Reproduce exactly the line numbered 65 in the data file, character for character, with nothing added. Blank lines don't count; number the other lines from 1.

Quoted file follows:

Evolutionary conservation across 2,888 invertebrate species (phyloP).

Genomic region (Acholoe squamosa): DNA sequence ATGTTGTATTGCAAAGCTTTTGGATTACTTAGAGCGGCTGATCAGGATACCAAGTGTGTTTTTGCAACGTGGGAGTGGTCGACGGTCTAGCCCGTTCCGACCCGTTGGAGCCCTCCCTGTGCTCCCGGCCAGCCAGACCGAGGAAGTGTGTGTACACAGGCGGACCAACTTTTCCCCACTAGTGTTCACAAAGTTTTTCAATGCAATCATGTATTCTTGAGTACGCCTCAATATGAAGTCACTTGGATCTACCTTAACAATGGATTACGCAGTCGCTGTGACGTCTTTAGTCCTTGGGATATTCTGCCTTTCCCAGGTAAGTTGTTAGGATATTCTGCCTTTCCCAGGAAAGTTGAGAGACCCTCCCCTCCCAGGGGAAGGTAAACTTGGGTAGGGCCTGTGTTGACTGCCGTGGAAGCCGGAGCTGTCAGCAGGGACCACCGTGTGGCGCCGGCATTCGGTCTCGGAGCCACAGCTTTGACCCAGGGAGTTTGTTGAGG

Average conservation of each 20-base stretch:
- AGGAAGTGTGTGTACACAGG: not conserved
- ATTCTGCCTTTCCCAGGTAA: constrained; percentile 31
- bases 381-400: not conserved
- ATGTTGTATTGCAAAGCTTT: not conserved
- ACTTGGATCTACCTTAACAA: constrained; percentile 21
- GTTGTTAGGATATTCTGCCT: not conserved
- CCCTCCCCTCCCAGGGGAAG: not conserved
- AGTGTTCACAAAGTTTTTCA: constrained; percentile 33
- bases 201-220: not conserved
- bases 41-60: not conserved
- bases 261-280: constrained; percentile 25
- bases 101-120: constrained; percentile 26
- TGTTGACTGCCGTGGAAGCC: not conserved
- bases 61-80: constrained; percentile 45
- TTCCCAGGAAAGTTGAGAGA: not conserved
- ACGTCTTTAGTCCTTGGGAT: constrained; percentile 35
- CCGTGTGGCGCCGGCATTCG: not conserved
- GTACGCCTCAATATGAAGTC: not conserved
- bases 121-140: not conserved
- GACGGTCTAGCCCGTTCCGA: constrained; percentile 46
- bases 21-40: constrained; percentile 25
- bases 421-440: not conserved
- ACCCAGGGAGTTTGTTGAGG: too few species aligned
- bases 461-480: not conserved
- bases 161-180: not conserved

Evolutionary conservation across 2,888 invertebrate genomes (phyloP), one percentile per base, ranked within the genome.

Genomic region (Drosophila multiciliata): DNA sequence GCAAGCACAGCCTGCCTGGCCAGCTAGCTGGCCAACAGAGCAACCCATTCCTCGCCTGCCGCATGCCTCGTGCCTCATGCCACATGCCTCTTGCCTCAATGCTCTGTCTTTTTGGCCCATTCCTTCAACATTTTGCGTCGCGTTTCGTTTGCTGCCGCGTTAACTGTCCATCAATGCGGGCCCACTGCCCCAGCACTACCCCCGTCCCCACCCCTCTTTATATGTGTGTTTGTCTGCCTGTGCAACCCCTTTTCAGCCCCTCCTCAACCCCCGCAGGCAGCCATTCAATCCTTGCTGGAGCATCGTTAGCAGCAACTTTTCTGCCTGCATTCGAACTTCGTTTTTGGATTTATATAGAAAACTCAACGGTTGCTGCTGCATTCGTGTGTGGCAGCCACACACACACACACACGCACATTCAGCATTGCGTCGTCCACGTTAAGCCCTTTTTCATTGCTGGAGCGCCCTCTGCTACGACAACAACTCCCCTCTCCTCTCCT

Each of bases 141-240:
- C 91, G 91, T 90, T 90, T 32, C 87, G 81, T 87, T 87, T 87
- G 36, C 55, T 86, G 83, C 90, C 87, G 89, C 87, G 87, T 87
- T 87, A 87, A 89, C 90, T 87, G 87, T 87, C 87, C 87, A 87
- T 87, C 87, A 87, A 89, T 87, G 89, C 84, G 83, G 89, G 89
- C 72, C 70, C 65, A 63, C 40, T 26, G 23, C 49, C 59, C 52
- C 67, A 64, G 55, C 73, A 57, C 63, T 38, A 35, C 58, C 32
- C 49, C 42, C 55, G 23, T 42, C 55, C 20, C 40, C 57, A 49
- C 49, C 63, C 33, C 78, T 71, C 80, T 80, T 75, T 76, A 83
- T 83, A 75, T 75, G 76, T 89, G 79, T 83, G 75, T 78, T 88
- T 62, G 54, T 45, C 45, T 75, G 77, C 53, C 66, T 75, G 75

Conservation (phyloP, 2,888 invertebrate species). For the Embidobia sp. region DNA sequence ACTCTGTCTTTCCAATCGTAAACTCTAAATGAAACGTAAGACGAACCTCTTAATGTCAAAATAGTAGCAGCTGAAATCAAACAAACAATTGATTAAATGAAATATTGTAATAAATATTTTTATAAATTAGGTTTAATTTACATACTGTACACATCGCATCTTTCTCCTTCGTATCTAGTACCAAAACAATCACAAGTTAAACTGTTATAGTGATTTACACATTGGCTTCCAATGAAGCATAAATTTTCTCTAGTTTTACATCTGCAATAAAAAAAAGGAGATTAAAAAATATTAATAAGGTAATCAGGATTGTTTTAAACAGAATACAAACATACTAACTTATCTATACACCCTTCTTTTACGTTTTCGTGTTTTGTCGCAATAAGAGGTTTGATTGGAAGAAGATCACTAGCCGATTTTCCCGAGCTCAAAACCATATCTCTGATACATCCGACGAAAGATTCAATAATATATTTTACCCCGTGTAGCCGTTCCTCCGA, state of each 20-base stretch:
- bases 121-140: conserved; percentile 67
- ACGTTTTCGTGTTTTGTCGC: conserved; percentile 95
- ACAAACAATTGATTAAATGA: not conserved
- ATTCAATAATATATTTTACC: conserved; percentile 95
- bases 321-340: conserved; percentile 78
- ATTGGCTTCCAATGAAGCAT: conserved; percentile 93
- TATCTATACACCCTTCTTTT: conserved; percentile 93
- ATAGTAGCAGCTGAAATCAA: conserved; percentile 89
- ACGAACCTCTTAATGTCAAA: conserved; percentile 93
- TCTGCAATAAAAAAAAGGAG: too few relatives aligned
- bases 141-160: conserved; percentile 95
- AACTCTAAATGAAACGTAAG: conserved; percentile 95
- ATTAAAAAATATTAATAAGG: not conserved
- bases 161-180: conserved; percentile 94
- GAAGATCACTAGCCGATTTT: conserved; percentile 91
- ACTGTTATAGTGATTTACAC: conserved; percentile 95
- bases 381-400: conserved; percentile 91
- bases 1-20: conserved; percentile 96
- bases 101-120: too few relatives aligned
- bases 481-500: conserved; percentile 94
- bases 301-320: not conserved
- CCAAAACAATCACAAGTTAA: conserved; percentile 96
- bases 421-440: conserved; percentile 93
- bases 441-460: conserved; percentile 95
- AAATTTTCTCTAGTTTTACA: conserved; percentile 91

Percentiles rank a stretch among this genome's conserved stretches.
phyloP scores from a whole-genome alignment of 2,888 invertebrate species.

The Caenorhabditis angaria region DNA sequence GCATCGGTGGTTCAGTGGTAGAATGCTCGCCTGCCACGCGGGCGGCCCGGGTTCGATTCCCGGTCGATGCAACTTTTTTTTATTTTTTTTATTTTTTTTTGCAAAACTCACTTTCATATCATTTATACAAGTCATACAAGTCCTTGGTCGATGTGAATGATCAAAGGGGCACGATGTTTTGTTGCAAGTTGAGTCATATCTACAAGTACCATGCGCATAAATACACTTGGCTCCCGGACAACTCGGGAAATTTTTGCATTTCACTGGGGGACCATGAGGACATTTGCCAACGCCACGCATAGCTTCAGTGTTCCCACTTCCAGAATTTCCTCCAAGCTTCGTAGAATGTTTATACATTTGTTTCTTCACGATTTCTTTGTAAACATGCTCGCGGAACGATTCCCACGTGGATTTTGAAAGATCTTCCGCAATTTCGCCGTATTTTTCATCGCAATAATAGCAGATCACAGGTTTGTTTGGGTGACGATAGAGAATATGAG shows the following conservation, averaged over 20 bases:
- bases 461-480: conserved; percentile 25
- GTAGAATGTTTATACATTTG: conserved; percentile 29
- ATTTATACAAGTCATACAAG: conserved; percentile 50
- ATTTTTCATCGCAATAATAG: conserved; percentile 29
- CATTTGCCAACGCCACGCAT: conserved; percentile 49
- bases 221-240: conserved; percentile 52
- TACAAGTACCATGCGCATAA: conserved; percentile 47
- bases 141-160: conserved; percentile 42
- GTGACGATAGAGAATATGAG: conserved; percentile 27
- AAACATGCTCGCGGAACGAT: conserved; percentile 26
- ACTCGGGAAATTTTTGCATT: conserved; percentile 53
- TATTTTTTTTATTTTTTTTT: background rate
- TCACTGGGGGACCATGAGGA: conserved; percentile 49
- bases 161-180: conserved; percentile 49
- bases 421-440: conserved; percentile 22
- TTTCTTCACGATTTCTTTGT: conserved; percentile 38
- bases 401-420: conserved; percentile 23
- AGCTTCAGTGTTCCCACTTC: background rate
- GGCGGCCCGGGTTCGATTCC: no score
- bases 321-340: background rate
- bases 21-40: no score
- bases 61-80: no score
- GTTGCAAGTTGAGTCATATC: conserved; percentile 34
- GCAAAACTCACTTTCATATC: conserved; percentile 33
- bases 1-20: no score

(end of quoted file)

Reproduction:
- bases 421-440: conserved; percentile 93